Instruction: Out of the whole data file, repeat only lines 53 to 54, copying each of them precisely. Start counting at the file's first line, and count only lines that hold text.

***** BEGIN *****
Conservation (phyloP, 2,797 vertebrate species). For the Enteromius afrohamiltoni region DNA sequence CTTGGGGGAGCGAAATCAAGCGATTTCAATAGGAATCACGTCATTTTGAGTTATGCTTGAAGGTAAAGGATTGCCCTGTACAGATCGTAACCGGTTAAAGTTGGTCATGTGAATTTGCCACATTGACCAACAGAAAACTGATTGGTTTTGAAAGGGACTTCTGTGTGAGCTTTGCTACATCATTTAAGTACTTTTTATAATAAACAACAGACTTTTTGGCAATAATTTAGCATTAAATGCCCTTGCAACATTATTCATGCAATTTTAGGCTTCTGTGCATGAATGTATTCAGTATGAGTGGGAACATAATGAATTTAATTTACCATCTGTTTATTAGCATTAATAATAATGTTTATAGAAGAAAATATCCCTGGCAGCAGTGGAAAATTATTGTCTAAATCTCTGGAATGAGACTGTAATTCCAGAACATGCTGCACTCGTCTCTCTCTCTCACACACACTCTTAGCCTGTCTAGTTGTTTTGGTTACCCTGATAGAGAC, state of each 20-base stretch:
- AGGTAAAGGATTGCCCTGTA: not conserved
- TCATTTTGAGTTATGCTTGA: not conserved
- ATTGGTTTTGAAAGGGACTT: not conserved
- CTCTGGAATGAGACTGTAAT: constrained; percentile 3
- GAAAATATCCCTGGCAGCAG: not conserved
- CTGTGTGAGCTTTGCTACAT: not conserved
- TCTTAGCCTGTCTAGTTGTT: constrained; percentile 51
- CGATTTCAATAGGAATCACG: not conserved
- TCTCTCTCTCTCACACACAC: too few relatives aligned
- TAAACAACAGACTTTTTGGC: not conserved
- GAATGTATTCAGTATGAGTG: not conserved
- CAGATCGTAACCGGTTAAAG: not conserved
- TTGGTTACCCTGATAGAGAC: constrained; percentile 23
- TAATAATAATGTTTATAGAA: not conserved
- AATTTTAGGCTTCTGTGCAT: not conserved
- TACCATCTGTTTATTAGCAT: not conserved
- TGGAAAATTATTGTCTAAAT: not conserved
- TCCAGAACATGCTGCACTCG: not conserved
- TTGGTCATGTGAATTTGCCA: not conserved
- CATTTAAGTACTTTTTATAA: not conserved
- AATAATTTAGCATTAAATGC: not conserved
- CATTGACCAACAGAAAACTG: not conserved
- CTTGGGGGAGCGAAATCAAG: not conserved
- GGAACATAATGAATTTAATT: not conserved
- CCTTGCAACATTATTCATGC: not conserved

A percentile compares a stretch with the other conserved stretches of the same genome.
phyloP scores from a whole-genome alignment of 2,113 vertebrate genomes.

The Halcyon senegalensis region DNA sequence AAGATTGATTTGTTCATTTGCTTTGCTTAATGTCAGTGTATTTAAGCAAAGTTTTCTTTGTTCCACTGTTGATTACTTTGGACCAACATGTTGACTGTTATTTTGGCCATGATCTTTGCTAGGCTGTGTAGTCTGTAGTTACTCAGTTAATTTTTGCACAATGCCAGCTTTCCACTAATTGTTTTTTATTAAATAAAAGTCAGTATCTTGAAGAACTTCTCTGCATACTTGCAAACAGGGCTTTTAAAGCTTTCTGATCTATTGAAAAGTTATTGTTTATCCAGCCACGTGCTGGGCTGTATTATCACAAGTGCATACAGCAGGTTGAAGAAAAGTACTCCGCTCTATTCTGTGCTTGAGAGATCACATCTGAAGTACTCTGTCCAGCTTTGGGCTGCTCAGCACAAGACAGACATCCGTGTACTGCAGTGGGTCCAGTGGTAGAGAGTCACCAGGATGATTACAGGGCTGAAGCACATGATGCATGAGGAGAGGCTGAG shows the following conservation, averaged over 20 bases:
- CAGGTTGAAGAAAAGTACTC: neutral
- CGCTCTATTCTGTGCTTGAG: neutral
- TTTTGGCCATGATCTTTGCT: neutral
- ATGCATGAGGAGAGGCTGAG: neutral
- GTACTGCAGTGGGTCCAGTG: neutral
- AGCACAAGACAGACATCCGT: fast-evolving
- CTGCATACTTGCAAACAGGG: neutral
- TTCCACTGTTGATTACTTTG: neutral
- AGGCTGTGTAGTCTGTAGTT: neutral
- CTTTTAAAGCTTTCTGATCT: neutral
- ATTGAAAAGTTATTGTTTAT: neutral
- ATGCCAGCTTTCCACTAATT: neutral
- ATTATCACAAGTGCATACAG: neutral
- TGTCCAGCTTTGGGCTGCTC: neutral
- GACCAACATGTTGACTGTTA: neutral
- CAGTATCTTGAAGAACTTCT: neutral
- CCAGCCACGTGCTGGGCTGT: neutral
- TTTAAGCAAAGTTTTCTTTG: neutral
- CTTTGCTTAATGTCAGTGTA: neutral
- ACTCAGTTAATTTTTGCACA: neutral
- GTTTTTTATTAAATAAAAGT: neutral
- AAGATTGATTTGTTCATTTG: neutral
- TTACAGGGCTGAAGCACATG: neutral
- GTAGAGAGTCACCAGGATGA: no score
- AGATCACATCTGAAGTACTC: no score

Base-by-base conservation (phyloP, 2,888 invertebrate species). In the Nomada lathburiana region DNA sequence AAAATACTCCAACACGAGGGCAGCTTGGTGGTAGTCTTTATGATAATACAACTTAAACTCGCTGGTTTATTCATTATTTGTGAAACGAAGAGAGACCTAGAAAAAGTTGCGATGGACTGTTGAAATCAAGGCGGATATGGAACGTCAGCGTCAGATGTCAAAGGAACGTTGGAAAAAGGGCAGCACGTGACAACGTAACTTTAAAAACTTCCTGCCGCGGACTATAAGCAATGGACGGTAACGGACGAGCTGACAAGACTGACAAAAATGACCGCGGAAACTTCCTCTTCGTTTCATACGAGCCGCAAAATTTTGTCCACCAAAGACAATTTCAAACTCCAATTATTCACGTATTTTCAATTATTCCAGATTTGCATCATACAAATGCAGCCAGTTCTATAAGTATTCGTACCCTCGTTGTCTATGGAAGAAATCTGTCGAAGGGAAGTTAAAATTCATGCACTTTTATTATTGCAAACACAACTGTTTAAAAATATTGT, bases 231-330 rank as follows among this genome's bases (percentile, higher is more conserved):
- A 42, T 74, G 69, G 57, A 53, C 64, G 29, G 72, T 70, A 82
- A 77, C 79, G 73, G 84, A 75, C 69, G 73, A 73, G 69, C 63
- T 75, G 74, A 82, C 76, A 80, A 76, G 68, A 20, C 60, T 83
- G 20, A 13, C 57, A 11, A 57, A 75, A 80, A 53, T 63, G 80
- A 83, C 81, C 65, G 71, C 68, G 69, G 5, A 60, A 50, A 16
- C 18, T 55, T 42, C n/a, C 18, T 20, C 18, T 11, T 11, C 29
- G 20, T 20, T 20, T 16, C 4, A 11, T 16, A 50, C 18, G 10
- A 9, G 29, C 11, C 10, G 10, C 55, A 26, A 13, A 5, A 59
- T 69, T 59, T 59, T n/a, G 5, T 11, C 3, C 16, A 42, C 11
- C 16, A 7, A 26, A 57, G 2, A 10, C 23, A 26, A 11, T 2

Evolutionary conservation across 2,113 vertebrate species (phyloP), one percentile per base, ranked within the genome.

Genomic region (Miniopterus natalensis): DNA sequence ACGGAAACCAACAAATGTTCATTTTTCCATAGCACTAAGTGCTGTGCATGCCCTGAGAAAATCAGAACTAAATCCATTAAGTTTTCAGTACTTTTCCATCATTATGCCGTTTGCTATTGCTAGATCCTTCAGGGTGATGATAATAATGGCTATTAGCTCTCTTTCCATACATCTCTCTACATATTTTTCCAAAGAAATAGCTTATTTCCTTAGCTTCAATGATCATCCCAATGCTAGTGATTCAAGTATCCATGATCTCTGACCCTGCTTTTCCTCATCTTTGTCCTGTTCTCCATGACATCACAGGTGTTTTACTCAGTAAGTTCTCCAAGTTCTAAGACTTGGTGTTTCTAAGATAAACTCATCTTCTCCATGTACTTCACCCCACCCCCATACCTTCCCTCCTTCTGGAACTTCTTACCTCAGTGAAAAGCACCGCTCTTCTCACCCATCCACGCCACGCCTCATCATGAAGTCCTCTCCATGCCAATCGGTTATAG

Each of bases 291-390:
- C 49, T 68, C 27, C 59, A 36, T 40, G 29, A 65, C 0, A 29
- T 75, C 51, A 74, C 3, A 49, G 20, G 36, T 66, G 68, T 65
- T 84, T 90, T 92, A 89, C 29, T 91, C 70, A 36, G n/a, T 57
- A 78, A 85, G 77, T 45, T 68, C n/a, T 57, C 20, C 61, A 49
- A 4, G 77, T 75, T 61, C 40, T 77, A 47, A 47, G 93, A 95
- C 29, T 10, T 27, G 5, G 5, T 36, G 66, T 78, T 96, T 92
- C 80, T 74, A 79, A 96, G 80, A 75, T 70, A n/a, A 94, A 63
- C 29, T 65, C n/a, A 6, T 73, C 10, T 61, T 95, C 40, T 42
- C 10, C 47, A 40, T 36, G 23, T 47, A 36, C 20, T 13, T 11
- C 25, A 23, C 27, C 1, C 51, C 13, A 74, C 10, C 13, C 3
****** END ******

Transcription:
- GTAGAGAGTCACCAGGATGA: no score
- AGATCACATCTGAAGTACTC: no score